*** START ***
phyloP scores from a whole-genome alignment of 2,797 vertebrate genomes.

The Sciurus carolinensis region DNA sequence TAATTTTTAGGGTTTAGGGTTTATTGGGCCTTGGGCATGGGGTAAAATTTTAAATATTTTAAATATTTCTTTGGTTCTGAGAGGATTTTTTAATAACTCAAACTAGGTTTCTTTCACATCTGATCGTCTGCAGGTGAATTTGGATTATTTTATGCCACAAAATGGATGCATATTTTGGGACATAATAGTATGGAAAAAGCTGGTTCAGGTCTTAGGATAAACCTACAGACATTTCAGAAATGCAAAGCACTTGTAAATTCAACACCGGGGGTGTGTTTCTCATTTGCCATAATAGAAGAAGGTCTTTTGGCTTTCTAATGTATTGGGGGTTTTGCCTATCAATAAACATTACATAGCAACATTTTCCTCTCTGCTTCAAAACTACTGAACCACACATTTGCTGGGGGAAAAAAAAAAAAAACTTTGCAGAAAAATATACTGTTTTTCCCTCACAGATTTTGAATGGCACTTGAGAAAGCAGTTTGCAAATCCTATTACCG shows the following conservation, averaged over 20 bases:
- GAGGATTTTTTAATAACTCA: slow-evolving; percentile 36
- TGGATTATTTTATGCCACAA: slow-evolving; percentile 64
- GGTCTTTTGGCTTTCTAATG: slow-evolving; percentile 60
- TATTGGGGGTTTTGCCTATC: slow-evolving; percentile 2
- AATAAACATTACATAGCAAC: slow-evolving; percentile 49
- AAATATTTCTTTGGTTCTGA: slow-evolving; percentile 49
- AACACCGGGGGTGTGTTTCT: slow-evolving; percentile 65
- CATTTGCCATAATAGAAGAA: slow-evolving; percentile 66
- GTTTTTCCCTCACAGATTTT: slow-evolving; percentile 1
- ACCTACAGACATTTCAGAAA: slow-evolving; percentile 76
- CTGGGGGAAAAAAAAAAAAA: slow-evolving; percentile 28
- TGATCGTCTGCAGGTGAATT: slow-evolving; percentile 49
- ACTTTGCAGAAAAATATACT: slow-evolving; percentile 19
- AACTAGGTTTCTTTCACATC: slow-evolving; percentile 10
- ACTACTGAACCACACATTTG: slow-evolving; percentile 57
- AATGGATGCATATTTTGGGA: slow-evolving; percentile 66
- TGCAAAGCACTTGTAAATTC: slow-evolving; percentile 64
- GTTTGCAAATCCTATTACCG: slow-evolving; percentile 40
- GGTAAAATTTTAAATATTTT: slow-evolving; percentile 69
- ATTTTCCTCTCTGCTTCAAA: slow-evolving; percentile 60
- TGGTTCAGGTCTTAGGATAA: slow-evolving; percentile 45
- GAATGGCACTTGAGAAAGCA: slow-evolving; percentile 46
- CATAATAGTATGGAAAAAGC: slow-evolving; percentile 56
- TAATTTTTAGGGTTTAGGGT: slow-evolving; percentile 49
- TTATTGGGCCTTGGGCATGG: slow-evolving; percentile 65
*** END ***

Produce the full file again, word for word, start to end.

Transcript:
phyloP scores from a whole-genome alignment of 2,797 vertebrate genomes.

The Sciurus carolinensis region DNA sequence TAATTTTTAGGGTTTAGGGTTTATTGGGCCTTGGGCATGGGGTAAAATTTTAAATATTTTAAATATTTCTTTGGTTCTGAGAGGATTTTTTAATAACTCAAACTAGGTTTCTTTCACATCTGATCGTCTGCAGGTGAATTTGGATTATTTTATGCCACAAAATGGATGCATATTTTGGGACATAATAGTATGGAAAAAGCTGGTTCAGGTCTTAGGATAAACCTACAGACATTTCAGAAATGCAAAGCACTTGTAAATTCAACACCGGGGGTGTGTTTCTCATTTGCCATAATAGAAGAAGGTCTTTTGGCTTTCTAATGTATTGGGGGTTTTGCCTATCAATAAACATTACATAGCAACATTTTCCTCTCTGCTTCAAAACTACTGAACCACACATTTGCTGGGGGAAAAAAAAAAAAAACTTTGCAGAAAAATATACTGTTTTTCCCTCACAGATTTTGAATGGCACTTGAGAAAGCAGTTTGCAAATCCTATTACCG shows the following conservation, averaged over 20 bases:
- GAGGATTTTTTAATAACTCA: slow-evolving; percentile 36
- TGGATTATTTTATGCCACAA: slow-evolving; percentile 64
- GGTCTTTTGGCTTTCTAATG: slow-evolving; percentile 60
- TATTGGGGGTTTTGCCTATC: slow-evolving; percentile 2
- AATAAACATTACATAGCAAC: slow-evolving; percentile 49
- AAATATTTCTTTGGTTCTGA: slow-evolving; percentile 49
- AACACCGGGGGTGTGTTTCT: slow-evolving; percentile 65
- CATTTGCCATAATAGAAGAA: slow-evolving; percentile 66
- GTTTTTCCCTCACAGATTTT: slow-evolving; percentile 1
- ACCTACAGACATTTCAGAAA: slow-evolving; percentile 76
- CTGGGGGAAAAAAAAAAAAA: slow-evolving; percentile 28
- TGATCGTCTGCAGGTGAATT: slow-evolving; percentile 49
- ACTTTGCAGAAAAATATACT: slow-evolving; percentile 19
- AACTAGGTTTCTTTCACATC: slow-evolving; percentile 10
- ACTACTGAACCACACATTTG: slow-evolving; percentile 57
- AATGGATGCATATTTTGGGA: slow-evolving; percentile 66
- TGCAAAGCACTTGTAAATTC: slow-evolving; percentile 64
- GTTTGCAAATCCTATTACCG: slow-evolving; percentile 40
- GGTAAAATTTTAAATATTTT: slow-evolving; percentile 69
- ATTTTCCTCTCTGCTTCAAA: slow-evolving; percentile 60
- TGGTTCAGGTCTTAGGATAA: slow-evolving; percentile 45
- GAATGGCACTTGAGAAAGCA: slow-evolving; percentile 46
- CATAATAGTATGGAAAAAGC: slow-evolving; percentile 56
- TAATTTTTAGGGTTTAGGGT: slow-evolving; percentile 49
- TTATTGGGCCTTGGGCATGG: slow-evolving; percentile 65